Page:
By John Vidal
22 July 2015
(The Guardian) – Two international volunteers with the Sea Shepherd conservation society face prison if found guilty on Thursday of interfering with a hunt for pilot whales in the Faroe islands.
Susan Larsen of San Francisco and Tom Strearth of Bremen, Germany, were arrested by the Danish navy earlier this week after following a flotilla of small Faroese boats thought to be heading for a “grindadráp” - a traditional Faroese hunt where dozens of migrating pilot whales are herded into a bay where they are then slaughtered by hand.
The new Faroese Pilot Whaling Act passed by the islands’ government – which many believe is specifically intended to prevent Sea Shepherd volunteers trying to stop the cull – could lead to two years’ imprisonment.
But they are condemned by Sea Shepherd as an “unnecessary obscenity”. Pictures of the traditional grindadráps are marked by bloody water and whales being cut up.
According to Sea Shepherd, which has dozens of volunteers on the islands monitoring for suspected whale hunts and two boats at sea, 33 pilot whales were killed last year and around 1,300 were killed in 2013. […]
“For hundreds of years the people of the Danish Faroe Islands have been herding migrating pilot whales and other small cetaceans into shallow water and slaughtering them. The grindadráp is the largest slaughter of marine mammals in Europe, and is widely criticised as being both cruel and unnecessary,” said Rosie Kunneke, a spokeswoman for Sea Shepherd. [more]
By Captain Paul Watson
22 July 2015
(Facebook) – Two Sea Shepherd Land Crew members in the Faroe Islands tested the new law on Monday.
They spotted a pod of dolphins before the whalers knew about them and did not report the pod to the Grindmaster.
This is a blatant violation of:
3.-(1) When pilot whales or other small whales that may be killed lawfully have been sighted on the sea territory or closer to the shore, a message of the sighted whales must immediately be communicated to the district administrator (the sysselmand), irrespective of whether the pilot whales have been observed by persons on board a boat or a ship, a helicopter or an aircraft or persons on shore.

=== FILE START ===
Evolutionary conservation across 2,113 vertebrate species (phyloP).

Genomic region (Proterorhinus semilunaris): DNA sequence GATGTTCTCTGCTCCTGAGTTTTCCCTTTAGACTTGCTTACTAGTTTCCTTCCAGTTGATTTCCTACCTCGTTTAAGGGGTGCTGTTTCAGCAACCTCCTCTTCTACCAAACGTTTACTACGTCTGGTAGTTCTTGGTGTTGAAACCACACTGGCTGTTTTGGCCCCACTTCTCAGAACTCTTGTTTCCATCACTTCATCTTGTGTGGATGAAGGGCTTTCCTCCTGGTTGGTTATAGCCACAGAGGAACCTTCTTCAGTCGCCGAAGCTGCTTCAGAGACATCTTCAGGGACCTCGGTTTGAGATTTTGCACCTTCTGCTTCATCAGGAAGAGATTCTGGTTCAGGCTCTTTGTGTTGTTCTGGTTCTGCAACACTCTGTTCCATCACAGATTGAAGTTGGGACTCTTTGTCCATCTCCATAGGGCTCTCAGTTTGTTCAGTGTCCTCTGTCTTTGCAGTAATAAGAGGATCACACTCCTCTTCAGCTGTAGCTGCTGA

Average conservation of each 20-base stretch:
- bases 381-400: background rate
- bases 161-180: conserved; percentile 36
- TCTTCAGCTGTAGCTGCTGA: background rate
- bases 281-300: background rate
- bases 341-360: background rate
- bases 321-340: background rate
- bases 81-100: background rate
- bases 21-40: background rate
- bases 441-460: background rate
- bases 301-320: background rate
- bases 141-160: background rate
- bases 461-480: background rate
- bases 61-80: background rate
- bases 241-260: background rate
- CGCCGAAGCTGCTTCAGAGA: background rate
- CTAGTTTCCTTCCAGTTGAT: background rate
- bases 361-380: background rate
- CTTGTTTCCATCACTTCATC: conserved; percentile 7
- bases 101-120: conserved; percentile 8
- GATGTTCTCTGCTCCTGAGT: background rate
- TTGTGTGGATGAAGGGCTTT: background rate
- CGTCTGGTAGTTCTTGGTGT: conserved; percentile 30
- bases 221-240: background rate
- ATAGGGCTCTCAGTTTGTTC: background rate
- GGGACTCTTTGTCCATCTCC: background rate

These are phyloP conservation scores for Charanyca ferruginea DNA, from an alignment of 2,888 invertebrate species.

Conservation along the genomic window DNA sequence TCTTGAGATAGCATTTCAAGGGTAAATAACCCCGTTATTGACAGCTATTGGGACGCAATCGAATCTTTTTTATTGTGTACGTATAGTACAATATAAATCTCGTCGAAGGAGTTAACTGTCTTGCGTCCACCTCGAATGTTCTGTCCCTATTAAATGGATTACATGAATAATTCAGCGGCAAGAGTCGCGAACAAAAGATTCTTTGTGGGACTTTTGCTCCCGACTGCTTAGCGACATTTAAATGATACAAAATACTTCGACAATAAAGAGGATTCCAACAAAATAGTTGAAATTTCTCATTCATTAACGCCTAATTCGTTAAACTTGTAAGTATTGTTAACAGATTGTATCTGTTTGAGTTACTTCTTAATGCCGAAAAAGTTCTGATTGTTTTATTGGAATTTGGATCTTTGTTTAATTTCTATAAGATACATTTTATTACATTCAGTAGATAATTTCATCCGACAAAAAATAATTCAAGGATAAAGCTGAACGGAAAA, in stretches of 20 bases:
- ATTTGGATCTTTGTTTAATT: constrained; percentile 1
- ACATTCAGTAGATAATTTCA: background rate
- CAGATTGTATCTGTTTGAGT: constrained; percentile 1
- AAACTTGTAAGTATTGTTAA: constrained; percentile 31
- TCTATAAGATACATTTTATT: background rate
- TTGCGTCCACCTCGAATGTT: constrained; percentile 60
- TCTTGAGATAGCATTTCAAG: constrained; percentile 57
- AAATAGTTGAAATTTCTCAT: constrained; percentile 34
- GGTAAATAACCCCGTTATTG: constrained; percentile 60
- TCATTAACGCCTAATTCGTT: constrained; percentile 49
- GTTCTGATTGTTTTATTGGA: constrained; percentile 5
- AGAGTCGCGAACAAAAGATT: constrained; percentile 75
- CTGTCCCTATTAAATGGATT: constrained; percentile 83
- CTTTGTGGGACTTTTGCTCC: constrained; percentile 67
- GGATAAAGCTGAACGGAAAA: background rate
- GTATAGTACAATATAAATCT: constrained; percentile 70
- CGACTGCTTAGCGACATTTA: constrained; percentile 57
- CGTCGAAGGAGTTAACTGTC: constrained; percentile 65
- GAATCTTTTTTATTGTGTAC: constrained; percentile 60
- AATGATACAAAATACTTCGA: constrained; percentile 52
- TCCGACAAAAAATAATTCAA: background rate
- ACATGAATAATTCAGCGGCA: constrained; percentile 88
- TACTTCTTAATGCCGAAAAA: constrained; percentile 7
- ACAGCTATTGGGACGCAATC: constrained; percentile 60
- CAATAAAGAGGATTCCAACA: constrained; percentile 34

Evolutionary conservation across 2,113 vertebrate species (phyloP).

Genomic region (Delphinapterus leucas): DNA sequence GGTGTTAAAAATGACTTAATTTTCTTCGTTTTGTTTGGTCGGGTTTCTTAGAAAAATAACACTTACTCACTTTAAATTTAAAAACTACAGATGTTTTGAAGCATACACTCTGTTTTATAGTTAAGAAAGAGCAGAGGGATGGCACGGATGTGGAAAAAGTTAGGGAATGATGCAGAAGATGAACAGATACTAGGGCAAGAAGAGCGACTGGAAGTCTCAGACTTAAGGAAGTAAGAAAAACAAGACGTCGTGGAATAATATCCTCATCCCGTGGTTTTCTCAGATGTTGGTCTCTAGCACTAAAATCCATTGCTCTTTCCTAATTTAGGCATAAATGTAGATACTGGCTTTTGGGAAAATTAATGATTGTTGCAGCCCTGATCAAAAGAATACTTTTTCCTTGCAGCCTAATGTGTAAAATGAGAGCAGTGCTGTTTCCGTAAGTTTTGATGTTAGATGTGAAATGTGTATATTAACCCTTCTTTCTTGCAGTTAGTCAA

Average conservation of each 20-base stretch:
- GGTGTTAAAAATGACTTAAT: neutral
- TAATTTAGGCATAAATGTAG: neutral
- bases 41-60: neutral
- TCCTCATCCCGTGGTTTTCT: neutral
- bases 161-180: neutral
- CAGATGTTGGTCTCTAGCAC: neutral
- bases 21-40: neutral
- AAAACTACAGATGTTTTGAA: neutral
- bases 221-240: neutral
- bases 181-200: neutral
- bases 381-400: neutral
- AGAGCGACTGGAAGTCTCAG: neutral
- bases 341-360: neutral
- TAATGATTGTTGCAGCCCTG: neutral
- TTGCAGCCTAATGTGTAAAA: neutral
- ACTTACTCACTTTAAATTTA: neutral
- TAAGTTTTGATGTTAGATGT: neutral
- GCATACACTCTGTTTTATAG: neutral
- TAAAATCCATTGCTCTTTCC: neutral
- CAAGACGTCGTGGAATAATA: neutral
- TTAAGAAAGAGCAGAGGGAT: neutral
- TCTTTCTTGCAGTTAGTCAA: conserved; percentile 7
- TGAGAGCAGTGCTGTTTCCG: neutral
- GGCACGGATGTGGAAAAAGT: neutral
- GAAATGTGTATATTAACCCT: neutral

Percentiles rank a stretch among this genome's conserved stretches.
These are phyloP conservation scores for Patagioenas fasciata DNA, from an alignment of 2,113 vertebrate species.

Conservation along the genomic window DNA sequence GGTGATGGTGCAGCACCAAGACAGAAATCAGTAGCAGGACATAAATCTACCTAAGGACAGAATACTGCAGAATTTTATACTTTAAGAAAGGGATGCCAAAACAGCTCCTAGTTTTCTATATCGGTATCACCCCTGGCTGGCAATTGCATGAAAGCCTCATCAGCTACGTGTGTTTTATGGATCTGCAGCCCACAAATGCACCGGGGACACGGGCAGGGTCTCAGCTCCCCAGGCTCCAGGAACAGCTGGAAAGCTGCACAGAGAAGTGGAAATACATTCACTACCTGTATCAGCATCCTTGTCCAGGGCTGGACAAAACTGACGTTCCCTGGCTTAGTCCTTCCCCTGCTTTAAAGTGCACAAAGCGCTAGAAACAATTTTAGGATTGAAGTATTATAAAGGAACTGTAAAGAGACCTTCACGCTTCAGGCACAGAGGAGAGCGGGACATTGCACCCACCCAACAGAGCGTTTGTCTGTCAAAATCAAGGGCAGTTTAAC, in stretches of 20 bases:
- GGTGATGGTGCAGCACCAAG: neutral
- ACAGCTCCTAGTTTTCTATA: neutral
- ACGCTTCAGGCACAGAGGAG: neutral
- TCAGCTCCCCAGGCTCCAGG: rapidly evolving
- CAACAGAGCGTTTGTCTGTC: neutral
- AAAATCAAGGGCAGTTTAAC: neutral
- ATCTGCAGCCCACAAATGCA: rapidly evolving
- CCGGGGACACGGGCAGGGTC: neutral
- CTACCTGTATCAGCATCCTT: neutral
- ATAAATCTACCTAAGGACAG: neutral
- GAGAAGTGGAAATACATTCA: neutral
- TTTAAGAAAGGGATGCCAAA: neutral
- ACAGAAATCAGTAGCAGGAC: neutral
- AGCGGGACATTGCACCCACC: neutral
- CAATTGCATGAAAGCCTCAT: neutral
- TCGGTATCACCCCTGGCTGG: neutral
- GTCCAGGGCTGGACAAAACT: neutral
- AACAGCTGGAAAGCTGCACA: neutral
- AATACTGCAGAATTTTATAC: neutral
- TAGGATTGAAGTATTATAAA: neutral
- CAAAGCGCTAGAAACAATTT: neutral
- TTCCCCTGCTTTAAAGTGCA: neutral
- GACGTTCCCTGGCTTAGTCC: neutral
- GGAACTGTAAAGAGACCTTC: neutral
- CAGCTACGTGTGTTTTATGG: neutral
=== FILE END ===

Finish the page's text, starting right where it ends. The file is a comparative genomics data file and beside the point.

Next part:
The lawbreakers were Florian Stadler from Germany and Christophe Bondue from France.
Christophe entered the police station and confessed his crime to an officer saying, “I saw the dolphins this morning and did not report it. What are you going to do about it.
The officer replied, “That’s okay.”
Land Team leader Rosie Kunneke was told later that if Sea Shepherd crew continue to report sightings they will consider it harassment unless the report includes a photograph with a date stamp and landmarks indicating where the sighting took place. How the police expect Sea Shepherd to produce photographs of landmarks from on the sea is a mystery.
This bizarre law is becoming more complex and silly every day. The law does not mention date stamped photos and landmarks but this seems to be an amendment by the Faroese police.
The police are now also investigating the prop-fouling of the Sam Simon by some as yet unidentified Faroese citizens. This was reported today in the Faroese media. The story says that Sea Shepherd did not file a complaint. This is not accurate. Sea Shepherd Captain Adam Meyerson did file a complaint today. He was delayed from doing so because he could not leave the Sam Simon until he found safe anchorage to allow him to do so.
Captain Meyerson has formally filed the complaint.
The story today in the Faroese media:
The police investigate vandalism against Sam Simon.
It was yesterday there was a grindabod in Kalsoyarfirdi. Boats were present there, but the whales disappeared. One of the ships from Sea Shepherd was also there with two motorboats from the organisation. The police have confiscated one boat, and handcuffed the people on board, one woman and one man.
The leader of Sea Shepherd, Paul Watson, followed the driving of the whales, and mentioned that the Danish navy ship Triton, did nothing whilst a Faroese boat attempted to stop Sam Simon by prop foulling.
In.fo has today spoken to Andras Marr Poulsen, who is a police inspector, in order to find out whether Sea Shepherd has reported this incident. The incident has not been reported, but Andras Marr Poulsen says, that the police have, on their own initiative, chosen to investigate the matter.
”It is a part of the investigation work, which we do. In this case the police can choose on their own initiative to investigate the matter.”
Andras Marr Poulsen says, that possibly it can be a breach of paragraph 252 of the criminal code/law, which states that:
”Punishment of jail up to eight years is given to those, who to their own gain, and of reckless behaviour, endangers someones life or health.”
End of translation.
I doubt that we will see any charges against the Faroese for something that the police actually observed and it will be interesting to see how the police will proceed in convicting two Sea Shepherd crew members for disrupting a Grind that had not actually taken place.
Attached video is Christophe Bondue reporting to the police that he failed to report a pod of pilot whales to the whalers.